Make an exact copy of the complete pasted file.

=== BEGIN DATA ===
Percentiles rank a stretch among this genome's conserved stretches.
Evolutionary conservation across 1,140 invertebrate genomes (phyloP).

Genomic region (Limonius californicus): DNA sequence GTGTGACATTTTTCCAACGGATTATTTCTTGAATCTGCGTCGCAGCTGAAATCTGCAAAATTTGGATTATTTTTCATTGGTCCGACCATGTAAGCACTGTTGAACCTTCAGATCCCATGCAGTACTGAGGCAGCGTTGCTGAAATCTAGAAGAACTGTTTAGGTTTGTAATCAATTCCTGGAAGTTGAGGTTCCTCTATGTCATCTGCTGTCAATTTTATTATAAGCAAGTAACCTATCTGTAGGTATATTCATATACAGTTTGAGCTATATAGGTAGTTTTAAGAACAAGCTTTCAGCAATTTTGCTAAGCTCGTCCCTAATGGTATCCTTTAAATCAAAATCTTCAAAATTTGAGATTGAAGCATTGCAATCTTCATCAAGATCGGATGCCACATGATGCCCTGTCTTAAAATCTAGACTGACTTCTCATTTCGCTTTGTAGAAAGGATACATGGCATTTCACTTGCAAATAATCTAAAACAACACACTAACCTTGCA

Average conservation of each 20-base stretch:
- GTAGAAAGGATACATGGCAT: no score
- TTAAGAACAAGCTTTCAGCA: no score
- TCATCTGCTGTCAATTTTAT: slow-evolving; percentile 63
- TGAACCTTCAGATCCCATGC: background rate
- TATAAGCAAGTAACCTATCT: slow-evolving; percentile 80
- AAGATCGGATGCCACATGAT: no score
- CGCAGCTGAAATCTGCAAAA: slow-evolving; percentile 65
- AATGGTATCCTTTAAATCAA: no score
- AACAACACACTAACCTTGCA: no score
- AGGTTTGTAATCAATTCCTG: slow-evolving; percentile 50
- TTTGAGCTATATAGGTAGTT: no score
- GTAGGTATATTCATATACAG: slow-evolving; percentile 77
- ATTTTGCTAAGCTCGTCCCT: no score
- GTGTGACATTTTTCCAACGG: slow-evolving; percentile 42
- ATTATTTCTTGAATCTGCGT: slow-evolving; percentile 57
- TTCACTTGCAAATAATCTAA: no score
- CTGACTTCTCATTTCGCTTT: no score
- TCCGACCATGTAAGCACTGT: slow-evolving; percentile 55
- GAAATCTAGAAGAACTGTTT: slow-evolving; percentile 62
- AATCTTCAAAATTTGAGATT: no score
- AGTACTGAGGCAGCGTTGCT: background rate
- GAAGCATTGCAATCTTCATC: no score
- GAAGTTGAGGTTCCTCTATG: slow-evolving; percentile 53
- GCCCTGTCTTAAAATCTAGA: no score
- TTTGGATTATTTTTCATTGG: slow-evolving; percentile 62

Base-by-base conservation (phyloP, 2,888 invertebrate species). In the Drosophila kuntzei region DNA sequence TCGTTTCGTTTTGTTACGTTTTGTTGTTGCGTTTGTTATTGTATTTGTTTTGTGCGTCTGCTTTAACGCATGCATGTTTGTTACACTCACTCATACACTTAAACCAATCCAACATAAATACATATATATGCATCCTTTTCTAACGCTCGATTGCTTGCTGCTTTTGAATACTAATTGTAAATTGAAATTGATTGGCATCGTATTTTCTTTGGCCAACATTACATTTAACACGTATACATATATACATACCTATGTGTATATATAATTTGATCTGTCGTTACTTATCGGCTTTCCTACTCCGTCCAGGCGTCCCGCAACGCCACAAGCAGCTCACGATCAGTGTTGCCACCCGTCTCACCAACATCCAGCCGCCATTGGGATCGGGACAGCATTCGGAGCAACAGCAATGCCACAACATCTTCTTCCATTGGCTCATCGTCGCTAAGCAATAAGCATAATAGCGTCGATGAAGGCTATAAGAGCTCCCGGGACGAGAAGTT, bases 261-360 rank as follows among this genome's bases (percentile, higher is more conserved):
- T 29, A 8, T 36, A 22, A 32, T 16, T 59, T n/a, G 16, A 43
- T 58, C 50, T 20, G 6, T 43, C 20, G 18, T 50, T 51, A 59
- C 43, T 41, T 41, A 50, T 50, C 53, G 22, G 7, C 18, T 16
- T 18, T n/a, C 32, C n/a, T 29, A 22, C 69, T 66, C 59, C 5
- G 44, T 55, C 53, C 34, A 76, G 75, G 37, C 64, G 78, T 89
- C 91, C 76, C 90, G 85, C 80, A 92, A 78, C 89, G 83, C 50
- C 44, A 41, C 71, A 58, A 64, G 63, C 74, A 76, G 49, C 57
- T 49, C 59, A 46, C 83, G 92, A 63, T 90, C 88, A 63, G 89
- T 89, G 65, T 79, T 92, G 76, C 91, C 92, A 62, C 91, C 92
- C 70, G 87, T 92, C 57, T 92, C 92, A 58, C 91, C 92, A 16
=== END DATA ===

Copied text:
Percentiles rank a stretch among this genome's conserved stretches.
Evolutionary conservation across 1,140 invertebrate genomes (phyloP).

Genomic region (Limonius californicus): DNA sequence GTGTGACATTTTTCCAACGGATTATTTCTTGAATCTGCGTCGCAGCTGAAATCTGCAAAATTTGGATTATTTTTCATTGGTCCGACCATGTAAGCACTGTTGAACCTTCAGATCCCATGCAGTACTGAGGCAGCGTTGCTGAAATCTAGAAGAACTGTTTAGGTTTGTAATCAATTCCTGGAAGTTGAGGTTCCTCTATGTCATCTGCTGTCAATTTTATTATAAGCAAGTAACCTATCTGTAGGTATATTCATATACAGTTTGAGCTATATAGGTAGTTTTAAGAACAAGCTTTCAGCAATTTTGCTAAGCTCGTCCCTAATGGTATCCTTTAAATCAAAATCTTCAAAATTTGAGATTGAAGCATTGCAATCTTCATCAAGATCGGATGCCACATGATGCCCTGTCTTAAAATCTAGACTGACTTCTCATTTCGCTTTGTAGAAAGGATACATGGCATTTCACTTGCAAATAATCTAAAACAACACACTAACCTTGCA

Average conservation of each 20-base stretch:
- GTAGAAAGGATACATGGCAT: no score
- TTAAGAACAAGCTTTCAGCA: no score
- TCATCTGCTGTCAATTTTAT: slow-evolving; percentile 63
- TGAACCTTCAGATCCCATGC: background rate
- TATAAGCAAGTAACCTATCT: slow-evolving; percentile 80
- AAGATCGGATGCCACATGAT: no score
- CGCAGCTGAAATCTGCAAAA: slow-evolving; percentile 65
- AATGGTATCCTTTAAATCAA: no score
- AACAACACACTAACCTTGCA: no score
- AGGTTTGTAATCAATTCCTG: slow-evolving; percentile 50
- TTTGAGCTATATAGGTAGTT: no score
- GTAGGTATATTCATATACAG: slow-evolving; percentile 77
- ATTTTGCTAAGCTCGTCCCT: no score
- GTGTGACATTTTTCCAACGG: slow-evolving; percentile 42
- ATTATTTCTTGAATCTGCGT: slow-evolving; percentile 57
- TTCACTTGCAAATAATCTAA: no score
- CTGACTTCTCATTTCGCTTT: no score
- TCCGACCATGTAAGCACTGT: slow-evolving; percentile 55
- GAAATCTAGAAGAACTGTTT: slow-evolving; percentile 62
- AATCTTCAAAATTTGAGATT: no score
- AGTACTGAGGCAGCGTTGCT: background rate
- GAAGCATTGCAATCTTCATC: no score
- GAAGTTGAGGTTCCTCTATG: slow-evolving; percentile 53
- GCCCTGTCTTAAAATCTAGA: no score
- TTTGGATTATTTTTCATTGG: slow-evolving; percentile 62

Base-by-base conservation (phyloP, 2,888 invertebrate species). In the Drosophila kuntzei region DNA sequence TCGTTTCGTTTTGTTACGTTTTGTTGTTGCGTTTGTTATTGTATTTGTTTTGTGCGTCTGCTTTAACGCATGCATGTTTGTTACACTCACTCATACACTTAAACCAATCCAACATAAATACATATATATGCATCCTTTTCTAACGCTCGATTGCTTGCTGCTTTTGAATACTAATTGTAAATTGAAATTGATTGGCATCGTATTTTCTTTGGCCAACATTACATTTAACACGTATACATATATACATACCTATGTGTATATATAATTTGATCTGTCGTTACTTATCGGCTTTCCTACTCCGTCCAGGCGTCCCGCAACGCCACAAGCAGCTCACGATCAGTGTTGCCACCCGTCTCACCAACATCCAGCCGCCATTGGGATCGGGACAGCATTCGGAGCAACAGCAATGCCACAACATCTTCTTCCATTGGCTCATCGTCGCTAAGCAATAAGCATAATAGCGTCGATGAAGGCTATAAGAGCTCCCGGGACGAGAAGTT, bases 261-360 rank as follows among this genome's bases (percentile, higher is more conserved):
- T 29, A 8, T 36, A 22, A 32, T 16, T 59, T n/a, G 16, A 43
- T 58, C 50, T 20, G 6, T 43, C 20, G 18, T 50, T 51, A 59
- C 43, T 41, T 41, A 50, T 50, C 53, G 22, G 7, C 18, T 16
- T 18, T n/a, C 32, C n/a, T 29, A 22, C 69, T 66, C 59, C 5
- G 44, T 55, C 53, C 34, A 76, G 75, G 37, C 64, G 78, T 89
- C 91, C 76, C 90, G 85, C 80, A 92, A 78, C 89, G 83, C 50
- C 44, A 41, C 71, A 58, A 64, G 63, C 74, A 76, G 49, C 57
- T 49, C 59, A 46, C 83, G 92, A 63, T 90, C 88, A 63, G 89
- T 89, G 65, T 79, T 92, G 76, C 91, C 92, A 62, C 91, C 92
- C 70, G 87, T 92, C 57, T 92, C 92, A 58, C 91, C 92, A 16